When it comes to the issues people cited as most important to them, 80 percent want the government to spend significant effort working on them. Yet 76 percent say they have little or no confidence the government will make real progress.

But asked generally about the role of government in society, the AP-NORC Center poll finds Americans divided on how active they want government to be. Half say “the less government the better.” However, almost as many (48 percent) say “there are more things that government should be doing.”

On the economy, an area historically driven by the private sector, the poll finds a clear public desire for active government. Fifty-seven percent of Americans say “we need a strong government to handle today’s complex economic problems.”

Even among those who say “the less government the better,” 31 percent feel the nation needs a strong government to handle those complex problems.

Americans don’t feel terribly optimistic about their own economic opportunities. Although 49 percent say their standard of living surpasses their parents’, most are broadly pessimistic about the opportunity to achieve the American Dream. And they are mixed on whether people like them have a good chance to improve their standard of living.

Few are hopeful that the pieces are in place for the government to improve. About half are pessimistic about the country’s ability to produce strong leaders generally. And 61 percent are pessimistic about the system of government overall and the way leaders are chosen.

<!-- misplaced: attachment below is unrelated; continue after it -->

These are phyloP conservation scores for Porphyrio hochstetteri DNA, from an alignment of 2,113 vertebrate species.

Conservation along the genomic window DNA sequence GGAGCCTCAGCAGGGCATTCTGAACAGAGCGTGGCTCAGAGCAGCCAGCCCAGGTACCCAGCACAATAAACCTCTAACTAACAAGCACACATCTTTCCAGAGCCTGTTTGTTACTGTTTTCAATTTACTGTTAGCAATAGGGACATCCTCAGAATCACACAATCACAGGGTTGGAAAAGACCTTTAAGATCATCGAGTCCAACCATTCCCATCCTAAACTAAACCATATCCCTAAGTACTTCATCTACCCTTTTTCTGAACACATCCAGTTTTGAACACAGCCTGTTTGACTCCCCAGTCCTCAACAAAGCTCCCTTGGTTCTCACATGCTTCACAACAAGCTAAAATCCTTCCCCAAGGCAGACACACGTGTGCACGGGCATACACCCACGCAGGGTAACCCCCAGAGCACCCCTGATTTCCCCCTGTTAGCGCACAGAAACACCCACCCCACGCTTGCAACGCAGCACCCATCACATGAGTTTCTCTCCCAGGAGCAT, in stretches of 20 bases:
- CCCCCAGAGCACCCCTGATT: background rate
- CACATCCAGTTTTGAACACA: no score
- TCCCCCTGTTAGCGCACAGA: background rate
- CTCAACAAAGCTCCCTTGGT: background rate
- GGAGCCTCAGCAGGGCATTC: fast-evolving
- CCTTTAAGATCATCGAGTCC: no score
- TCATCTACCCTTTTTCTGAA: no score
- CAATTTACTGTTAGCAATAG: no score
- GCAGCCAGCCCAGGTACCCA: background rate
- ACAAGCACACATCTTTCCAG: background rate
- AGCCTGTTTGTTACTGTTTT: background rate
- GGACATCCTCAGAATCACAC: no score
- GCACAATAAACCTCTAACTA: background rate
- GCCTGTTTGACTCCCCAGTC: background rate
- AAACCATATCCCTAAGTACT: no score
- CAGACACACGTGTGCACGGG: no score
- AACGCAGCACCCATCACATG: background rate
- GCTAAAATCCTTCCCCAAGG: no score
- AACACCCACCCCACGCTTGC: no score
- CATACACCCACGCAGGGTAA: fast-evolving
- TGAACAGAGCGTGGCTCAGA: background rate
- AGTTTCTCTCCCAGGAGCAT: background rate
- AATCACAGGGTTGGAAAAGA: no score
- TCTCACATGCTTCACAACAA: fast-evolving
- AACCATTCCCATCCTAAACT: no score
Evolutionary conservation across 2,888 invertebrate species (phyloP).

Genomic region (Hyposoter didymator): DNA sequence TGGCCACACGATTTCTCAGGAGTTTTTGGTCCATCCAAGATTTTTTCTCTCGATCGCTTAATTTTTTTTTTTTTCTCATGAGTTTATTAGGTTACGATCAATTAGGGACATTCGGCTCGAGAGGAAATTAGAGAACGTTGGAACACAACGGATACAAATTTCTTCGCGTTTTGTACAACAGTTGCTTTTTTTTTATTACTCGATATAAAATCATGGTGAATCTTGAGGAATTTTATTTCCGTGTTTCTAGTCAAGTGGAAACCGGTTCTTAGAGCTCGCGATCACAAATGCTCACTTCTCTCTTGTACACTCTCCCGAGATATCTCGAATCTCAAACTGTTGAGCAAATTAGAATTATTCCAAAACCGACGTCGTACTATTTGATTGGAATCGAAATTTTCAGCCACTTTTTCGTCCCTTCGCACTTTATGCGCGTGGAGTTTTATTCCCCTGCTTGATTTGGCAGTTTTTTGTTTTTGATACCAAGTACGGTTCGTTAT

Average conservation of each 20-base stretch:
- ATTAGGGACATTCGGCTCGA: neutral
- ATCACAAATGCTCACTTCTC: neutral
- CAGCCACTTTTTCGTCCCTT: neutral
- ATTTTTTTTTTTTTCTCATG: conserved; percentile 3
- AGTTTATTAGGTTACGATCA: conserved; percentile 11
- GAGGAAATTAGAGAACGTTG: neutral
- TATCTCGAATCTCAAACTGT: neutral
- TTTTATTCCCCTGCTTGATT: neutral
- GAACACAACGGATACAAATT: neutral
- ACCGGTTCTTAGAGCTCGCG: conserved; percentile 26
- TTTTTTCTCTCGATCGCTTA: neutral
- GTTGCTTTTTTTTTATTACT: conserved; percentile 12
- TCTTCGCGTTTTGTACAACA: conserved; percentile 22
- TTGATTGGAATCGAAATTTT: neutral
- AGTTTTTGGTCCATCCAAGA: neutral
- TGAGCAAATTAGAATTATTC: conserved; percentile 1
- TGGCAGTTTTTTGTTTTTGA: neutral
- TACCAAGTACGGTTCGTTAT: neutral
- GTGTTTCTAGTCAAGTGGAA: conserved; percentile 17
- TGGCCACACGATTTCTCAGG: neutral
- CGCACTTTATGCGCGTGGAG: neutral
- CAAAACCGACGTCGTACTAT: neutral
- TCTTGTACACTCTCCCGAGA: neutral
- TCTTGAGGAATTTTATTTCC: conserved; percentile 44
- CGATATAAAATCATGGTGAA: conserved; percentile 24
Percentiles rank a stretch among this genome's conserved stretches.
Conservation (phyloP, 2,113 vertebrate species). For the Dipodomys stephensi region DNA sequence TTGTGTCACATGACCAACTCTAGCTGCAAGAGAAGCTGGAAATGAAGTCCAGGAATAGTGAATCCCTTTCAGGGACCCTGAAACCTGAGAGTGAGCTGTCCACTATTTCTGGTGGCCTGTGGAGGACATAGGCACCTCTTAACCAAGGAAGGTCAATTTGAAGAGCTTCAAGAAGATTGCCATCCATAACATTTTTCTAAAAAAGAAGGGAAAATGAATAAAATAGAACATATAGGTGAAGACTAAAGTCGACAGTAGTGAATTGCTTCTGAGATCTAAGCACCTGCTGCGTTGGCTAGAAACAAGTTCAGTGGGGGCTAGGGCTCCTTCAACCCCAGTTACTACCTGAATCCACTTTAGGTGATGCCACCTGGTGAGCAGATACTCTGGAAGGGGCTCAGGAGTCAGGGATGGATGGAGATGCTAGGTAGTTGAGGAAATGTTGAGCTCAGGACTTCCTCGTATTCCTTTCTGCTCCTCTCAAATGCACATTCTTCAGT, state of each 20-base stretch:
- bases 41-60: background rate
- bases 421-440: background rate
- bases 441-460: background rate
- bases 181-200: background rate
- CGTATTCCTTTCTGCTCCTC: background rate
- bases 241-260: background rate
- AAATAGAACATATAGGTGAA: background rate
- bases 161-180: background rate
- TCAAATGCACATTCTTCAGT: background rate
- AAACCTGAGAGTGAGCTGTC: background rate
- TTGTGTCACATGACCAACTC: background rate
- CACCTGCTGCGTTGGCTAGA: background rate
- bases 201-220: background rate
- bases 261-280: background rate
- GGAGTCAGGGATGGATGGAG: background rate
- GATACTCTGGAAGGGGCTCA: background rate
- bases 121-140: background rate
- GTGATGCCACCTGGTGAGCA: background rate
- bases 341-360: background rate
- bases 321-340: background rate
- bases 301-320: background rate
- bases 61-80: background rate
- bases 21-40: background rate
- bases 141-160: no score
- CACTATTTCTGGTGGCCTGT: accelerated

Kathy Wooters of Houston’s Kingwood community is among those who think the federal government should just get out of the way.

“We have too big of a government. I’d like it to be less in control of our lives,” said Wooters, 57, a mother of four and grandmother of nine. “We are adults,” she said. “We can make wise decisions with our money,” rather than have the federal government dictate insurance choices and dole out more assistance to those who “want everything for free.”

Wooters, a Republican and tea party supporter, said she taught her children to fend for themselves and avoid debt.

The AP-NORC Center poll was conducted online Dec. 12-16 among a random national sample of 1,141 adults. The survey has a margin of sampling error of plus or minus 3.7 percentage points for all respondents.

The survey was conducted by GfK using KnowledgePanel, a probability-based Internet panel designed to be representative of the U.S. population. Respondents to the survey were first selected randomly, using phone or mail survey methods, and were later interviewed online. People selected for KnowledgePanel who didn’t otherwise have access to the Internet were provided with the ability to access the Internet at no cost to them.

 

© Copyright 2013 The Associated Press. All rights reserved. This material may not be published, broadcast, rewritten or redistributed.

Source: Newsmax.com

John Bolton: China Sees US on ‘Path of Decline’.